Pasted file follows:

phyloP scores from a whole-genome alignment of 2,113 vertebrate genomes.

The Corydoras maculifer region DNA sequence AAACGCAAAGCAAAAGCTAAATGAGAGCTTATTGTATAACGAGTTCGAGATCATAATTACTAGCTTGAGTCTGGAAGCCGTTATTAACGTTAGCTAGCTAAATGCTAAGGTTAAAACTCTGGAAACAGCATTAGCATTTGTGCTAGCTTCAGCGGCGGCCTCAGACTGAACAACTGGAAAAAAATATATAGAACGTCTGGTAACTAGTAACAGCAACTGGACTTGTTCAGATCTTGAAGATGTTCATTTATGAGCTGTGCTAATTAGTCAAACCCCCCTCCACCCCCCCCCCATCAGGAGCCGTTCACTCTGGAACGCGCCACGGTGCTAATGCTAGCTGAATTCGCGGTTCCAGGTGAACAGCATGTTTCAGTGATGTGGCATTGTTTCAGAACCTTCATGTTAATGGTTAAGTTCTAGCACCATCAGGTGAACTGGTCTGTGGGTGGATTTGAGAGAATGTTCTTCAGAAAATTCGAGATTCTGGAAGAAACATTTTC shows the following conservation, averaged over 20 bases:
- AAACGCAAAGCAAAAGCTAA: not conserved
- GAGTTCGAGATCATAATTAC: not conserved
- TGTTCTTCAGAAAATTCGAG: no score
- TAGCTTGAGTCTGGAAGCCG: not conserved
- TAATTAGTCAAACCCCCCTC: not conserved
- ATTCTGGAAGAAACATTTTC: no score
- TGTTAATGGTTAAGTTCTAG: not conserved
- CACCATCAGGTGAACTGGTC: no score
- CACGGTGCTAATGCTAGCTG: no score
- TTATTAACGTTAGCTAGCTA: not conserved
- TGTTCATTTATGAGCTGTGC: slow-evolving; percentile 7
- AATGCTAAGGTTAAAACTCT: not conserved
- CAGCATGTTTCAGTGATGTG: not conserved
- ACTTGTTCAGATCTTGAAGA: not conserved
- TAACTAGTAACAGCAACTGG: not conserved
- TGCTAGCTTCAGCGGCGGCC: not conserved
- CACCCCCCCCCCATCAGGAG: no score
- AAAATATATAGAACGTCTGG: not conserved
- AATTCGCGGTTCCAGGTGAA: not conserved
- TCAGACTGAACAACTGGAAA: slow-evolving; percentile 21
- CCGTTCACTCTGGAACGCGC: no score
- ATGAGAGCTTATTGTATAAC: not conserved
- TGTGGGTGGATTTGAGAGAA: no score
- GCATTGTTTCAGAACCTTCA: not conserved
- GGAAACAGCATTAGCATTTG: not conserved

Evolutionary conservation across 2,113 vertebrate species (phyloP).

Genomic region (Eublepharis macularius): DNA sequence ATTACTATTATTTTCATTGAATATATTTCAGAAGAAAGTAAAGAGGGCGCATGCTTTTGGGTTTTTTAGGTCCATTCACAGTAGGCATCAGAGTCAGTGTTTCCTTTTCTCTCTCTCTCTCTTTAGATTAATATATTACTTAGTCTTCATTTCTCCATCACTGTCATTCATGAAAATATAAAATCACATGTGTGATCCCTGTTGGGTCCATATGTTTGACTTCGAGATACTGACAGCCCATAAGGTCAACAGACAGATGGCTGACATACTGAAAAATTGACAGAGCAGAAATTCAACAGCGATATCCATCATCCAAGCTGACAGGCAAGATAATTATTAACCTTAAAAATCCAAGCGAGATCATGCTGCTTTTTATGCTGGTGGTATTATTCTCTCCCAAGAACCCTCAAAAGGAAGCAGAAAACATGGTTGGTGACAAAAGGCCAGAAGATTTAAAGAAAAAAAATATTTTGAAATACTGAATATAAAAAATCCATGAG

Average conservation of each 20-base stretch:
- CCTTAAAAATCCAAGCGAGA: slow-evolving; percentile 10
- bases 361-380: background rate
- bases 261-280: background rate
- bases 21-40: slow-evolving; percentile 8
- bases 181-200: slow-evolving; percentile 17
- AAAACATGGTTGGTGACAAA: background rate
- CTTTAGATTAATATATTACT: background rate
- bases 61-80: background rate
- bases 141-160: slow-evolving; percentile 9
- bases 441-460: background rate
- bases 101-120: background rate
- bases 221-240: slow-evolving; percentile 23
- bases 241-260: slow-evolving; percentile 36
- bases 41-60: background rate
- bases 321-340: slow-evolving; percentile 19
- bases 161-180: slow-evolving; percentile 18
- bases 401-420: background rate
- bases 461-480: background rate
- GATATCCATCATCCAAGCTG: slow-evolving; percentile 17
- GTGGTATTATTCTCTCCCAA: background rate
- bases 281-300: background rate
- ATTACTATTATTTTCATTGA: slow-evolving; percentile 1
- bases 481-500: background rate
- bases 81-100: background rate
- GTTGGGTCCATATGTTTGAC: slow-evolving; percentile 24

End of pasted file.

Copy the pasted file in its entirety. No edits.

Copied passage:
phyloP scores from a whole-genome alignment of 2,113 vertebrate genomes.

The Corydoras maculifer region DNA sequence AAACGCAAAGCAAAAGCTAAATGAGAGCTTATTGTATAACGAGTTCGAGATCATAATTACTAGCTTGAGTCTGGAAGCCGTTATTAACGTTAGCTAGCTAAATGCTAAGGTTAAAACTCTGGAAACAGCATTAGCATTTGTGCTAGCTTCAGCGGCGGCCTCAGACTGAACAACTGGAAAAAAATATATAGAACGTCTGGTAACTAGTAACAGCAACTGGACTTGTTCAGATCTTGAAGATGTTCATTTATGAGCTGTGCTAATTAGTCAAACCCCCCTCCACCCCCCCCCCATCAGGAGCCGTTCACTCTGGAACGCGCCACGGTGCTAATGCTAGCTGAATTCGCGGTTCCAGGTGAACAGCATGTTTCAGTGATGTGGCATTGTTTCAGAACCTTCATGTTAATGGTTAAGTTCTAGCACCATCAGGTGAACTGGTCTGTGGGTGGATTTGAGAGAATGTTCTTCAGAAAATTCGAGATTCTGGAAGAAACATTTTC shows the following conservation, averaged over 20 bases:
- AAACGCAAAGCAAAAGCTAA: not conserved
- GAGTTCGAGATCATAATTAC: not conserved
- TGTTCTTCAGAAAATTCGAG: no score
- TAGCTTGAGTCTGGAAGCCG: not conserved
- TAATTAGTCAAACCCCCCTC: not conserved
- ATTCTGGAAGAAACATTTTC: no score
- TGTTAATGGTTAAGTTCTAG: not conserved
- CACCATCAGGTGAACTGGTC: no score
- CACGGTGCTAATGCTAGCTG: no score
- TTATTAACGTTAGCTAGCTA: not conserved
- TGTTCATTTATGAGCTGTGC: slow-evolving; percentile 7
- AATGCTAAGGTTAAAACTCT: not conserved
- CAGCATGTTTCAGTGATGTG: not conserved
- ACTTGTTCAGATCTTGAAGA: not conserved
- TAACTAGTAACAGCAACTGG: not conserved
- TGCTAGCTTCAGCGGCGGCC: not conserved
- CACCCCCCCCCCATCAGGAG: no score
- AAAATATATAGAACGTCTGG: not conserved
- AATTCGCGGTTCCAGGTGAA: not conserved
- TCAGACTGAACAACTGGAAA: slow-evolving; percentile 21
- CCGTTCACTCTGGAACGCGC: no score
- ATGAGAGCTTATTGTATAAC: not conserved
- TGTGGGTGGATTTGAGAGAA: no score
- GCATTGTTTCAGAACCTTCA: not conserved
- GGAAACAGCATTAGCATTTG: not conserved

Evolutionary conservation across 2,113 vertebrate species (phyloP).

Genomic region (Eublepharis macularius): DNA sequence ATTACTATTATTTTCATTGAATATATTTCAGAAGAAAGTAAAGAGGGCGCATGCTTTTGGGTTTTTTAGGTCCATTCACAGTAGGCATCAGAGTCAGTGTTTCCTTTTCTCTCTCTCTCTCTTTAGATTAATATATTACTTAGTCTTCATTTCTCCATCACTGTCATTCATGAAAATATAAAATCACATGTGTGATCCCTGTTGGGTCCATATGTTTGACTTCGAGATACTGACAGCCCATAAGGTCAACAGACAGATGGCTGACATACTGAAAAATTGACAGAGCAGAAATTCAACAGCGATATCCATCATCCAAGCTGACAGGCAAGATAATTATTAACCTTAAAAATCCAAGCGAGATCATGCTGCTTTTTATGCTGGTGGTATTATTCTCTCCCAAGAACCCTCAAAAGGAAGCAGAAAACATGGTTGGTGACAAAAGGCCAGAAGATTTAAAGAAAAAAAATATTTTGAAATACTGAATATAAAAAATCCATGAG

Average conservation of each 20-base stretch:
- CCTTAAAAATCCAAGCGAGA: slow-evolving; percentile 10
- bases 361-380: background rate
- bases 261-280: background rate
- bases 21-40: slow-evolving; percentile 8
- bases 181-200: slow-evolving; percentile 17
- AAAACATGGTTGGTGACAAA: background rate
- CTTTAGATTAATATATTACT: background rate
- bases 61-80: background rate
- bases 141-160: slow-evolving; percentile 9
- bases 441-460: background rate
- bases 101-120: background rate
- bases 221-240: slow-evolving; percentile 23
- bases 241-260: slow-evolving; percentile 36
- bases 41-60: background rate
- bases 321-340: slow-evolving; percentile 19
- bases 161-180: slow-evolving; percentile 18
- bases 401-420: background rate
- bases 461-480: background rate
- GATATCCATCATCCAAGCTG: slow-evolving; percentile 17
- GTGGTATTATTCTCTCCCAA: background rate
- bases 281-300: background rate
- ATTACTATTATTTTCATTGA: slow-evolving; percentile 1
- bases 481-500: background rate
- bases 81-100: background rate
- GTTGGGTCCATATGTTTGAC: slow-evolving; percentile 24